BAND — Bloggers’ Alliance of Nonfiction Devotees — is a group organized to promote the joy of reading nonfiction. We are “advocates for nonfiction as a non-chore,” and we want you to join us. Each month, a member of BAND hosts a discussion on their blog related to nonfiction.
It looks like I’m sneaking my post in for our April BAND discussion is just the nick of time, which is pretty silly since I’m really excited about the topic that Care (Care’s Online Book Club) suggested for this month: quirky nonfiction. Care explains:
How do you define QUIRKY? and do you read it?quirky |ˈkwərkē|
adjective ( quirkier, quirkiest )
characterized by peculiar or unexpected traits : her sense of humor was decidedly quirky.
I like to read nonfiction on odd subjects. I define quirky as a book about a single subject that at first thought might prompt a question of how anyone could find enough stuff to write an entire book?
I love, love, love quirky nonfiction. Whenever people ask what kind of nonfiction I like to read, I almost always respond that I’ll read books on any topic as long as the writing is good.
Since I started blogging, I’ve read quite a few books on what I think are strange topics:
- Plastic rubber ducks — Moby-Duck by Donovan Hohn
- The birth of modern computers — The Soul of a New Machine by Tracy Kidder
- Evolutionary biology as applied to modern neighborhoods — The Neighborhood Project by David Sloan Wilson
- The making of a memory champion — Moonwalking With Einstein by Joshua Foer
- The world of candy — Candyfreak by Steve Almond
- The world of competitive Scrabble — Word Freak by Stefan Fatsis
- The world of competitive bird watching — The Big Year by Mark Obamscik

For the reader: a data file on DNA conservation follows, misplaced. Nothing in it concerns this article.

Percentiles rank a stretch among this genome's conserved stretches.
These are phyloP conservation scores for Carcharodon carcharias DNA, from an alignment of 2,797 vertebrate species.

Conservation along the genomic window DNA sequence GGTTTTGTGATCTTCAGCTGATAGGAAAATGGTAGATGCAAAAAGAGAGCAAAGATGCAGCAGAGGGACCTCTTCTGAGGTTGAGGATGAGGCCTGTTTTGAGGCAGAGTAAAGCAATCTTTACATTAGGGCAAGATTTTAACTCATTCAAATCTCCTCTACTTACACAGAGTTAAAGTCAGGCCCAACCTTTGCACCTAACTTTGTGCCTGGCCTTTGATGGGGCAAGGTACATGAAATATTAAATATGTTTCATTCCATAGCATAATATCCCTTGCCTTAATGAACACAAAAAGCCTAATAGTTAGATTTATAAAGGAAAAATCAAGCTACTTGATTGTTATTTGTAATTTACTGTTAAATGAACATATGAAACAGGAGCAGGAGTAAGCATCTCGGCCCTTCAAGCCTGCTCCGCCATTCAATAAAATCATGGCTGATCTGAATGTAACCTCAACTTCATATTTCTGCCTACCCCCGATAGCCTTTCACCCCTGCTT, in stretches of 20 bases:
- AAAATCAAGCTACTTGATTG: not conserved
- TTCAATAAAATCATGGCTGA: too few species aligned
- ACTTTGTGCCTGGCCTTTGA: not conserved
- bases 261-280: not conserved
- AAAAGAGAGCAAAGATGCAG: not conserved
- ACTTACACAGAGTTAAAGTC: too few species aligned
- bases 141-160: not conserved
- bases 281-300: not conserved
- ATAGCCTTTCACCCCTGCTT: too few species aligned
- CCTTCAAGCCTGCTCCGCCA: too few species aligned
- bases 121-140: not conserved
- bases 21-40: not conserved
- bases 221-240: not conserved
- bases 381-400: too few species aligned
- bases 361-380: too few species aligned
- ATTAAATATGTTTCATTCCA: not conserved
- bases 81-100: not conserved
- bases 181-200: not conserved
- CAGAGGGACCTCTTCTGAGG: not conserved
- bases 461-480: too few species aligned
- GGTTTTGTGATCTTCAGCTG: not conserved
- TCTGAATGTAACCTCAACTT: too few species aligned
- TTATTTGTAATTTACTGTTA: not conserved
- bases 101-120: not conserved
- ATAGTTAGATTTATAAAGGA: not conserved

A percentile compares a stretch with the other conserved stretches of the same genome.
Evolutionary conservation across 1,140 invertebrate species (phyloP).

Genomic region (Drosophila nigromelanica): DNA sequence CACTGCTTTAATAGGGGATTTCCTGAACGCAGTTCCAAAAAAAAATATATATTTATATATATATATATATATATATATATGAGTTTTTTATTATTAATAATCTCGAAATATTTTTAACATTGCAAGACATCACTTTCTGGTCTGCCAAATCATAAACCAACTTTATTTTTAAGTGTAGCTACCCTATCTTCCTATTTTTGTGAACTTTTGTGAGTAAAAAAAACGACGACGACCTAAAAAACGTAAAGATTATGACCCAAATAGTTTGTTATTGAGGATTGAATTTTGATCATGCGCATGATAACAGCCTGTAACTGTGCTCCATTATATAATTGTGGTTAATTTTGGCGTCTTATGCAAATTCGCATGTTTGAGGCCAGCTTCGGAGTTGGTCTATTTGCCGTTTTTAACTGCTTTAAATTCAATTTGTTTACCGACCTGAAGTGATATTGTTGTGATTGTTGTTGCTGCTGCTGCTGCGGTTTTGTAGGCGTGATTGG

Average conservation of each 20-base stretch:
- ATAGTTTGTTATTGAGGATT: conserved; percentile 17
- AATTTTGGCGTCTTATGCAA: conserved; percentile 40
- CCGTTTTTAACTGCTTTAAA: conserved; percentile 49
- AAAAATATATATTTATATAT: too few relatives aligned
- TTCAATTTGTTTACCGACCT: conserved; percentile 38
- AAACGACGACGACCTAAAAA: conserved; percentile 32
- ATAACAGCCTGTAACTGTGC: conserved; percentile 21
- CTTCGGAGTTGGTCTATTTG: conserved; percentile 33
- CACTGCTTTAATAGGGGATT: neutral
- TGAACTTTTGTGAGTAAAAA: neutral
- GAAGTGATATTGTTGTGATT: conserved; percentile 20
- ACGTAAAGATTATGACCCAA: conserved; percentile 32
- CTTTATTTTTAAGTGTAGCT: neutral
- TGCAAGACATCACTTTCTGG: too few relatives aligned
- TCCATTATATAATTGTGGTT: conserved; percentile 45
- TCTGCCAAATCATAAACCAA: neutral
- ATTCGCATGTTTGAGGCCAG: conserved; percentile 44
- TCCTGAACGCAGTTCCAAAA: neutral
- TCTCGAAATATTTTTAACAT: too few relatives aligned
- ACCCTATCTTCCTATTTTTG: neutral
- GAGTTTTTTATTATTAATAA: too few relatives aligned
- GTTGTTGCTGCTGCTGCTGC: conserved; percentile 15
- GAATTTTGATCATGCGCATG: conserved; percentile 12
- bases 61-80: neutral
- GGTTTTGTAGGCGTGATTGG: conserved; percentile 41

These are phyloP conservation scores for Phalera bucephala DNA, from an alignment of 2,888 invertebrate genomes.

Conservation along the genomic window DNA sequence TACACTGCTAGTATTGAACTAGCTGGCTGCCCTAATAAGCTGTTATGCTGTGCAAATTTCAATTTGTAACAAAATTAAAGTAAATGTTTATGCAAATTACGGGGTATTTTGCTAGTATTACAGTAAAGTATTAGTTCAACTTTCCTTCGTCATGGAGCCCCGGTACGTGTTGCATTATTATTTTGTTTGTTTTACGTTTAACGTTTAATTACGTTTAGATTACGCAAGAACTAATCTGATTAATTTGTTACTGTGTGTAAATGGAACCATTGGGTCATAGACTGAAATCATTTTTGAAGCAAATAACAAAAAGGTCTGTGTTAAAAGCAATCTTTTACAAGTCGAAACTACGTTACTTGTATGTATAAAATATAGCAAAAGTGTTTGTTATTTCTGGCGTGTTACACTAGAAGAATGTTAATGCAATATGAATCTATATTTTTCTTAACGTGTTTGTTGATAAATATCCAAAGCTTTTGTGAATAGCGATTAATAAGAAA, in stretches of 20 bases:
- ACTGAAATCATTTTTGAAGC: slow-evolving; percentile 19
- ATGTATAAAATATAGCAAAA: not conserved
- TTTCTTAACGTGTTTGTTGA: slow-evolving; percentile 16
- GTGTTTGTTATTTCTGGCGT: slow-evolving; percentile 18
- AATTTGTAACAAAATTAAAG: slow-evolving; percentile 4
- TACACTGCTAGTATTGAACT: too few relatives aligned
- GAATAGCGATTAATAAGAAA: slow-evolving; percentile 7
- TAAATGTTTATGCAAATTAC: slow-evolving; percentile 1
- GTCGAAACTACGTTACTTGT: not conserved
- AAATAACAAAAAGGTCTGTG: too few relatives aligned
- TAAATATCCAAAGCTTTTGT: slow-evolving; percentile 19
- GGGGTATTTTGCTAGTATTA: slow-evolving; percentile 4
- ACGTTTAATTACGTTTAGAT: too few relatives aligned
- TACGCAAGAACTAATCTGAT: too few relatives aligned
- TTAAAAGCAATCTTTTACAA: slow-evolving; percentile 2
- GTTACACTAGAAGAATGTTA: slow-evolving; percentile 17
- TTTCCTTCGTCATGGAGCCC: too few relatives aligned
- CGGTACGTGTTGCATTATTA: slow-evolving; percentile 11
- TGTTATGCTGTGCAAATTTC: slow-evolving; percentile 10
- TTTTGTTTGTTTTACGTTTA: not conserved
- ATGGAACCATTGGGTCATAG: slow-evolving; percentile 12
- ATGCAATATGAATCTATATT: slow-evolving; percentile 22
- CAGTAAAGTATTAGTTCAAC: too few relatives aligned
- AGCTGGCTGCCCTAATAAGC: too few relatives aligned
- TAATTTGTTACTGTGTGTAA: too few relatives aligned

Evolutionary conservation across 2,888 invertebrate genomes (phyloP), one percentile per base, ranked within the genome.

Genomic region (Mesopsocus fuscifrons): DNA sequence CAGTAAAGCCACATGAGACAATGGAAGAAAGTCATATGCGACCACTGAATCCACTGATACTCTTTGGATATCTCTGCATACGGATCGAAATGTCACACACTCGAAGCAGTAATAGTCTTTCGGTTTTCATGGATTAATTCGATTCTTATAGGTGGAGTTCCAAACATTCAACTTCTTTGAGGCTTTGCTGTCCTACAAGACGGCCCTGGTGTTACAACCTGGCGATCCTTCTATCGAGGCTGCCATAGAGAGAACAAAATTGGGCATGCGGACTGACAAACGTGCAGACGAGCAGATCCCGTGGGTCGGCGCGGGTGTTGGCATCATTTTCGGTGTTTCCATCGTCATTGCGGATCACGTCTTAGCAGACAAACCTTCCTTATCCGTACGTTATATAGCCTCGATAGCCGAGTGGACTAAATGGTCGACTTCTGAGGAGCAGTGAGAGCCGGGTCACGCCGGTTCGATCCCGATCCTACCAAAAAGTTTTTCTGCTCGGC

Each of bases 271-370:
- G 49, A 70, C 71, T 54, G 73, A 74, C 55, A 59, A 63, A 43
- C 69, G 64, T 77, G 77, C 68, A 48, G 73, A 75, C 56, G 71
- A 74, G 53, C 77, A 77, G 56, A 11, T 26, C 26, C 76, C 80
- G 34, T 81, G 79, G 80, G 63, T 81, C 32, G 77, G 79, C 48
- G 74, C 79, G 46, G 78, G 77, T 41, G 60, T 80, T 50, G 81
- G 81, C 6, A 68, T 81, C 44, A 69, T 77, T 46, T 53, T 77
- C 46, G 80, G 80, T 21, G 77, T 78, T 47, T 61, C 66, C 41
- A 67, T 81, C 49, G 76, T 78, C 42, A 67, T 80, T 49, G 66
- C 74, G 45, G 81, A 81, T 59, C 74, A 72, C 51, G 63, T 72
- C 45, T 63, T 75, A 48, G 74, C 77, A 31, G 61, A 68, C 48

- The world of lobsters — The Secret Life of Lobsters by Trevor Corson
I think what I love most about quirky nonfiction is that it teaches me about something or someone that I otherwise would never learn about. And more often than not, the people or subjects that become the center of a quirky nonfiction book are people who are pursuing a passion with such relish that I can’t help but cheer for them. I always find those books a lot of fun, and a nice break from nonfiction on more serious topics.
I also have quite a few quirky nonfiction books on my shelves just waiting to be read. Some of the ones I”m most looking forward to are:
- Salt: A World History by Mark Kurlansky — As the title suggests, a history of salt
- My Life as an Experiment by A.J. Jacobs — Testing out lots of weird and random stuff
- Three Nights in August by Buzz Bissinger — The story behind a three-game baseball series
- Flower Confidential by Amy Stewart — Behind the scenes of the flower industry
- Home by Tracy Kidder — The story of building a house
- Eels by James Prosek — The history and story of freshwater eels
- Running the Books by Avi Steinberg — A memoir of being a prison librarian
So there you have it, some of my favorite quirky reads and some of the possibly-strange topics I want to read about next. What are some of your favorite quirky books to read?
UPDATED TO ADD: This post started to get a ton of spam, so I had to turn comments off. Apologies!